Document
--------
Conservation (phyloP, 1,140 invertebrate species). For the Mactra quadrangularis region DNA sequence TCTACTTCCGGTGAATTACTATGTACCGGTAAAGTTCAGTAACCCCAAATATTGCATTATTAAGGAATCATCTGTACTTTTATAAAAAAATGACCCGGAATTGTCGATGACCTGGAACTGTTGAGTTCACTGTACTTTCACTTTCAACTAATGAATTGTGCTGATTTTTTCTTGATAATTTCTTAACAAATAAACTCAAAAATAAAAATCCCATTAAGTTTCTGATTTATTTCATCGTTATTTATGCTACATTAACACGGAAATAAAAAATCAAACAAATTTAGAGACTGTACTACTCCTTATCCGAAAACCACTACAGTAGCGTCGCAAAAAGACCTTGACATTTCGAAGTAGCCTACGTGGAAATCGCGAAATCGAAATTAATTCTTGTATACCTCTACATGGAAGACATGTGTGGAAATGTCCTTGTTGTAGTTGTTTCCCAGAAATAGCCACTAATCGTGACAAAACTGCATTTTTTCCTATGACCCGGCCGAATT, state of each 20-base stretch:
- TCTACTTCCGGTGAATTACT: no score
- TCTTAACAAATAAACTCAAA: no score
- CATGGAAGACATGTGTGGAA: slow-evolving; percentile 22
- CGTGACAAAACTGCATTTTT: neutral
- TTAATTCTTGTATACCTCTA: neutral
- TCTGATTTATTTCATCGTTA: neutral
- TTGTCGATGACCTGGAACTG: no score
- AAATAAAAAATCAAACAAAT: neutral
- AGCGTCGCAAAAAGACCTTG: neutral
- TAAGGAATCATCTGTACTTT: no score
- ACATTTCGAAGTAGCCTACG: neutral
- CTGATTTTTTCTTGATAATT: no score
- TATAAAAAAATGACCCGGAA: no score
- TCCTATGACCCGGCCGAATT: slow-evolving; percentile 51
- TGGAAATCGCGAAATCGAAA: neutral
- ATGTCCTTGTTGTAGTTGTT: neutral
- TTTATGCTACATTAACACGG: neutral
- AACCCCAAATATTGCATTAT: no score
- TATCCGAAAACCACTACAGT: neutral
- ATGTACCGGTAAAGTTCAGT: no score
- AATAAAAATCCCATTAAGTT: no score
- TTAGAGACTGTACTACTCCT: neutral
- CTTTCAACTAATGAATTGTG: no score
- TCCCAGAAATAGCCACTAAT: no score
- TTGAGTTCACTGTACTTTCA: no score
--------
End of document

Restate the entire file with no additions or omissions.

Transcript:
Conservation (phyloP, 1,140 invertebrate species). For the Mactra quadrangularis region DNA sequence TCTACTTCCGGTGAATTACTATGTACCGGTAAAGTTCAGTAACCCCAAATATTGCATTATTAAGGAATCATCTGTACTTTTATAAAAAAATGACCCGGAATTGTCGATGACCTGGAACTGTTGAGTTCACTGTACTTTCACTTTCAACTAATGAATTGTGCTGATTTTTTCTTGATAATTTCTTAACAAATAAACTCAAAAATAAAAATCCCATTAAGTTTCTGATTTATTTCATCGTTATTTATGCTACATTAACACGGAAATAAAAAATCAAACAAATTTAGAGACTGTACTACTCCTTATCCGAAAACCACTACAGTAGCGTCGCAAAAAGACCTTGACATTTCGAAGTAGCCTACGTGGAAATCGCGAAATCGAAATTAATTCTTGTATACCTCTACATGGAAGACATGTGTGGAAATGTCCTTGTTGTAGTTGTTTCCCAGAAATAGCCACTAATCGTGACAAAACTGCATTTTTTCCTATGACCCGGCCGAATT, state of each 20-base stretch:
- TCTACTTCCGGTGAATTACT: no score
- TCTTAACAAATAAACTCAAA: no score
- CATGGAAGACATGTGTGGAA: slow-evolving; percentile 22
- CGTGACAAAACTGCATTTTT: neutral
- TTAATTCTTGTATACCTCTA: neutral
- TCTGATTTATTTCATCGTTA: neutral
- TTGTCGATGACCTGGAACTG: no score
- AAATAAAAAATCAAACAAAT: neutral
- AGCGTCGCAAAAAGACCTTG: neutral
- TAAGGAATCATCTGTACTTT: no score
- ACATTTCGAAGTAGCCTACG: neutral
- CTGATTTTTTCTTGATAATT: no score
- TATAAAAAAATGACCCGGAA: no score
- TCCTATGACCCGGCCGAATT: slow-evolving; percentile 51
- TGGAAATCGCGAAATCGAAA: neutral
- ATGTCCTTGTTGTAGTTGTT: neutral
- TTTATGCTACATTAACACGG: neutral
- AACCCCAAATATTGCATTAT: no score
- TATCCGAAAACCACTACAGT: neutral
- ATGTACCGGTAAAGTTCAGT: no score
- AATAAAAATCCCATTAAGTT: no score
- TTAGAGACTGTACTACTCCT: neutral
- CTTTCAACTAATGAATTGTG: no score
- TCCCAGAAATAGCCACTAAT: no score
- TTGAGTTCACTGTACTTTCA: no score